When some Democrats were urging Hillary Clinton to get out of the presidential race last May, she told South Dakota's Argus Leader that "we all remember the great tragedy of Bobby Kennedy being assassinated in June." Harris told his reporter to quickly post an item -- which had already been picked up by the New York Post -- but later wrote that it was a "deflating experience" when he watched a video of the matter-of-fact comments 90 minutes later.

In similar fashion, after Politico reported that candidate John Edwards had gotten a $400 haircut, Harris wrote, "I was not exactly despairing when other Web sites and cable TV networks went way overboard on the story, with citations to Politico."

Politico can score big, as with its newsworthy exclusive last fall that that the Republican National Committee had spent more than $150,000 on clothing and accessories for Sarah Palin and her family. But a few of its scoops have fizzled, including premature reports that Edwards and Fred Thompson would drop out of the presidential race.

Harris and Jim VandeHei, who left top jobs at The Post to create the site for Allbritton Communications, which owns WJLA-TV, have hired 33 reporters, some of them veterans of such publications as Time, Business Week, the New York Times and the Wall Street Journal.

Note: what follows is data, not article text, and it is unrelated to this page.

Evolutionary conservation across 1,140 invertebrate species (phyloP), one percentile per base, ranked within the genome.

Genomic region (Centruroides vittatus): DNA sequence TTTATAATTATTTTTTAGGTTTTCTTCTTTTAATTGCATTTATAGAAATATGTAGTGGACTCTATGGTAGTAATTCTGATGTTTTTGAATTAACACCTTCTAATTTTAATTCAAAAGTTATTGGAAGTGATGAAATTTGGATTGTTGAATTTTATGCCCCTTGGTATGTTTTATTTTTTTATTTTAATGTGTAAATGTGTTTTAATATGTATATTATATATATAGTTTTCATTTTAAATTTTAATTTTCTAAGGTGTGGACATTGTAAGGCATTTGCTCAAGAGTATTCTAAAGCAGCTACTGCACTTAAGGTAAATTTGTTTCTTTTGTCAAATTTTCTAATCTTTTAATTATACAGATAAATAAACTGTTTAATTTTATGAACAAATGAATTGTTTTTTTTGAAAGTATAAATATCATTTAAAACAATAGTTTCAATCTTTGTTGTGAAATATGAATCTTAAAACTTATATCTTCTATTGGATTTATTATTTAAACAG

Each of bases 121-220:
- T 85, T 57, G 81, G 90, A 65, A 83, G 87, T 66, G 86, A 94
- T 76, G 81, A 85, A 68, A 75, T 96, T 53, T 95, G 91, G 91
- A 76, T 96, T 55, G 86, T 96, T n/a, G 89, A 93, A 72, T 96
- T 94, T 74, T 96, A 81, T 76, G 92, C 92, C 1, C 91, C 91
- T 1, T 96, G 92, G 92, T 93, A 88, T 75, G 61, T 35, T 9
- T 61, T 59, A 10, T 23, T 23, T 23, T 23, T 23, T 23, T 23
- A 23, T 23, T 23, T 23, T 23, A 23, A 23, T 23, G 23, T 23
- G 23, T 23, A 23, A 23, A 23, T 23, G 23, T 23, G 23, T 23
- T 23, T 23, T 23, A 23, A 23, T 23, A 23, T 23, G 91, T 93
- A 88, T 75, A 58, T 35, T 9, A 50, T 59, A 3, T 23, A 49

Politico's online readership nearly doubled during the campaign, from 2.4 million unique visitors in January 2008 to 4.6 million in October. Last month, according to Nielsen Net Ratings, it dipped to just over 3 million. By comparison, nytimes.com has bounced back almost to its October level of more than 20 million, while washingtonpost.com declined during that period from 12.4 million to 9.4 million.

The line between intriguing blog post and pointless chatter can be a thin one -- but Politico's 10 White House reporters certainly keep busy. On a recent Friday, Politico's items included "Bob Schieffer and an entourage just arrived at the White House for the taping of POTUS's interview on Face the Nation." And: "Valerie Jarrett walked her daughter to the northwest gate of the White House after giving her and a few of her friends a tour." Plus, a post about how an activist had persuaded Joe the Plumber and other conservatives to wear the Snuggie.